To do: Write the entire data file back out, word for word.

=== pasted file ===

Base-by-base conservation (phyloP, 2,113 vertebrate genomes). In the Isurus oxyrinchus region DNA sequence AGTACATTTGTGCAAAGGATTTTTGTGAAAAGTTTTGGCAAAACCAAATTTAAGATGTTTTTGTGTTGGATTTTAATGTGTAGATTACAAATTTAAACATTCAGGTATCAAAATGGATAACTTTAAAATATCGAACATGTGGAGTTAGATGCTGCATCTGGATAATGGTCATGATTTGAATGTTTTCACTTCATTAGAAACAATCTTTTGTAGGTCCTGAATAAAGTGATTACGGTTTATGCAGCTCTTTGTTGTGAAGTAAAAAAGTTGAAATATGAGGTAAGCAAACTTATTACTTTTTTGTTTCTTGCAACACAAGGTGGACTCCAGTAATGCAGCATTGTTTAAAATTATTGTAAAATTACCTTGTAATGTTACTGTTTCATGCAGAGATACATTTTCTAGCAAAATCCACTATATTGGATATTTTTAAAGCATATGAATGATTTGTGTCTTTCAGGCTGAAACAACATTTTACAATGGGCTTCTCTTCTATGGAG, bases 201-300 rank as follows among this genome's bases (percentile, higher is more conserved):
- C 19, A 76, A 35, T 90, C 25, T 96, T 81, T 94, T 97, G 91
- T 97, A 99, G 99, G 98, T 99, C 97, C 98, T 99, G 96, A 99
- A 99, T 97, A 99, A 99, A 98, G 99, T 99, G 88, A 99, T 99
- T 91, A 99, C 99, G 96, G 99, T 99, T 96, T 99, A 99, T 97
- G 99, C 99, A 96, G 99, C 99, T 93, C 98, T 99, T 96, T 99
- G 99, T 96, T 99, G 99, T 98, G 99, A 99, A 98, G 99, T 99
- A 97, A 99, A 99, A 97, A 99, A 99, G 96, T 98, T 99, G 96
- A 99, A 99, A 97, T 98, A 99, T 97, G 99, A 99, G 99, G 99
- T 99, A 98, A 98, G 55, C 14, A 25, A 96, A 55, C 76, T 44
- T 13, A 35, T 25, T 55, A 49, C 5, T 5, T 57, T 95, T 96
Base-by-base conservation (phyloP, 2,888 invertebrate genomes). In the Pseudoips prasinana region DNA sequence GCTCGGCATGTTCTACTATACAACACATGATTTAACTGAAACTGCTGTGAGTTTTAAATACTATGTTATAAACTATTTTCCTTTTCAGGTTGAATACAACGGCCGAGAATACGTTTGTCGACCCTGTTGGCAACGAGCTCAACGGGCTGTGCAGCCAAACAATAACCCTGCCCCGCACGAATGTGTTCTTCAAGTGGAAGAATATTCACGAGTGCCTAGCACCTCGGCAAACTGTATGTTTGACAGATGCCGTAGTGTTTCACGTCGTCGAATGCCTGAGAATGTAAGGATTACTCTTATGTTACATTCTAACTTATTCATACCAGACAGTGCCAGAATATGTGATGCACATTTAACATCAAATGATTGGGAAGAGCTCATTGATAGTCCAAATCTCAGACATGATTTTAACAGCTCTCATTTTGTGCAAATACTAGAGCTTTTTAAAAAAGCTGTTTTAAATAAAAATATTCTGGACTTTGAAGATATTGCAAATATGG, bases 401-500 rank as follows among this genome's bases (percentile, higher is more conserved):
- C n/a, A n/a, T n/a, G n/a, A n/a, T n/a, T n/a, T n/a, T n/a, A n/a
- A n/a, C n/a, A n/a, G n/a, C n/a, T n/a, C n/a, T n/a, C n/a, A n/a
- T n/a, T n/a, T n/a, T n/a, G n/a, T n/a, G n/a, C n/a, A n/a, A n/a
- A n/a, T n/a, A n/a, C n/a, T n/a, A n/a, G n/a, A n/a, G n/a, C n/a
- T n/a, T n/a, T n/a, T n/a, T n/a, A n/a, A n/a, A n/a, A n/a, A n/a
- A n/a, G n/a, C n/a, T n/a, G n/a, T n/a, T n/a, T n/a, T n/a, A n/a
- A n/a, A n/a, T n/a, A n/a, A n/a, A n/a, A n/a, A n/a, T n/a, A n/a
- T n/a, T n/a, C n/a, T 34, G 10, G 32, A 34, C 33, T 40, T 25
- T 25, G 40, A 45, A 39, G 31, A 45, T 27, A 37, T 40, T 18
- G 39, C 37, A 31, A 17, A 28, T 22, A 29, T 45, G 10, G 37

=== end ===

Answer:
Base-by-base conservation (phyloP, 2,113 vertebrate genomes). In the Isurus oxyrinchus region DNA sequence AGTACATTTGTGCAAAGGATTTTTGTGAAAAGTTTTGGCAAAACCAAATTTAAGATGTTTTTGTGTTGGATTTTAATGTGTAGATTACAAATTTAAACATTCAGGTATCAAAATGGATAACTTTAAAATATCGAACATGTGGAGTTAGATGCTGCATCTGGATAATGGTCATGATTTGAATGTTTTCACTTCATTAGAAACAATCTTTTGTAGGTCCTGAATAAAGTGATTACGGTTTATGCAGCTCTTTGTTGTGAAGTAAAAAAGTTGAAATATGAGGTAAGCAAACTTATTACTTTTTTGTTTCTTGCAACACAAGGTGGACTCCAGTAATGCAGCATTGTTTAAAATTATTGTAAAATTACCTTGTAATGTTACTGTTTCATGCAGAGATACATTTTCTAGCAAAATCCACTATATTGGATATTTTTAAAGCATATGAATGATTTGTGTCTTTCAGGCTGAAACAACATTTTACAATGGGCTTCTCTTCTATGGAG, bases 201-300 rank as follows among this genome's bases (percentile, higher is more conserved):
- C 19, A 76, A 35, T 90, C 25, T 96, T 81, T 94, T 97, G 91
- T 97, A 99, G 99, G 98, T 99, C 97, C 98, T 99, G 96, A 99
- A 99, T 97, A 99, A 99, A 98, G 99, T 99, G 88, A 99, T 99
- T 91, A 99, C 99, G 96, G 99, T 99, T 96, T 99, A 99, T 97
- G 99, C 99, A 96, G 99, C 99, T 93, C 98, T 99, T 96, T 99
- G 99, T 96, T 99, G 99, T 98, G 99, A 99, A 98, G 99, T 99
- A 97, A 99, A 99, A 97, A 99, A 99, G 96, T 98, T 99, G 96
- A 99, A 99, A 97, T 98, A 99, T 97, G 99, A 99, G 99, G 99
- T 99, A 98, A 98, G 55, C 14, A 25, A 96, A 55, C 76, T 44
- T 13, A 35, T 25, T 55, A 49, C 5, T 5, T 57, T 95, T 96
Base-by-base conservation (phyloP, 2,888 invertebrate genomes). In the Pseudoips prasinana region DNA sequence GCTCGGCATGTTCTACTATACAACACATGATTTAACTGAAACTGCTGTGAGTTTTAAATACTATGTTATAAACTATTTTCCTTTTCAGGTTGAATACAACGGCCGAGAATACGTTTGTCGACCCTGTTGGCAACGAGCTCAACGGGCTGTGCAGCCAAACAATAACCCTGCCCCGCACGAATGTGTTCTTCAAGTGGAAGAATATTCACGAGTGCCTAGCACCTCGGCAAACTGTATGTTTGACAGATGCCGTAGTGTTTCACGTCGTCGAATGCCTGAGAATGTAAGGATTACTCTTATGTTACATTCTAACTTATTCATACCAGACAGTGCCAGAATATGTGATGCACATTTAACATCAAATGATTGGGAAGAGCTCATTGATAGTCCAAATCTCAGACATGATTTTAACAGCTCTCATTTTGTGCAAATACTAGAGCTTTTTAAAAAAGCTGTTTTAAATAAAAATATTCTGGACTTTGAAGATATTGCAAATATGG, bases 401-500 rank as follows among this genome's bases (percentile, higher is more conserved):
- C n/a, A n/a, T n/a, G n/a, A n/a, T n/a, T n/a, T n/a, T n/a, A n/a
- A n/a, C n/a, A n/a, G n/a, C n/a, T n/a, C n/a, T n/a, C n/a, A n/a
- T n/a, T n/a, T n/a, T n/a, G n/a, T n/a, G n/a, C n/a, A n/a, A n/a
- A n/a, T n/a, A n/a, C n/a, T n/a, A n/a, G n/a, A n/a, G n/a, C n/a
- T n/a, T n/a, T n/a, T n/a, T n/a, A n/a, A n/a, A n/a, A n/a, A n/a
- A n/a, G n/a, C n/a, T n/a, G n/a, T n/a, T n/a, T n/a, T n/a, A n/a
- A n/a, A n/a, T n/a, A n/a, A n/a, A n/a, A n/a, A n/a, T n/a, A n/a
- T n/a, T n/a, C n/a, T 34, G 10, G 32, A 34, C 33, T 40, T 25
- T 25, G 40, A 45, A 39, G 31, A 45, T 27, A 37, T 40, T 18
- G 39, C 37, A 31, A 17, A 28, T 22, A 29, T 45, G 10, G 37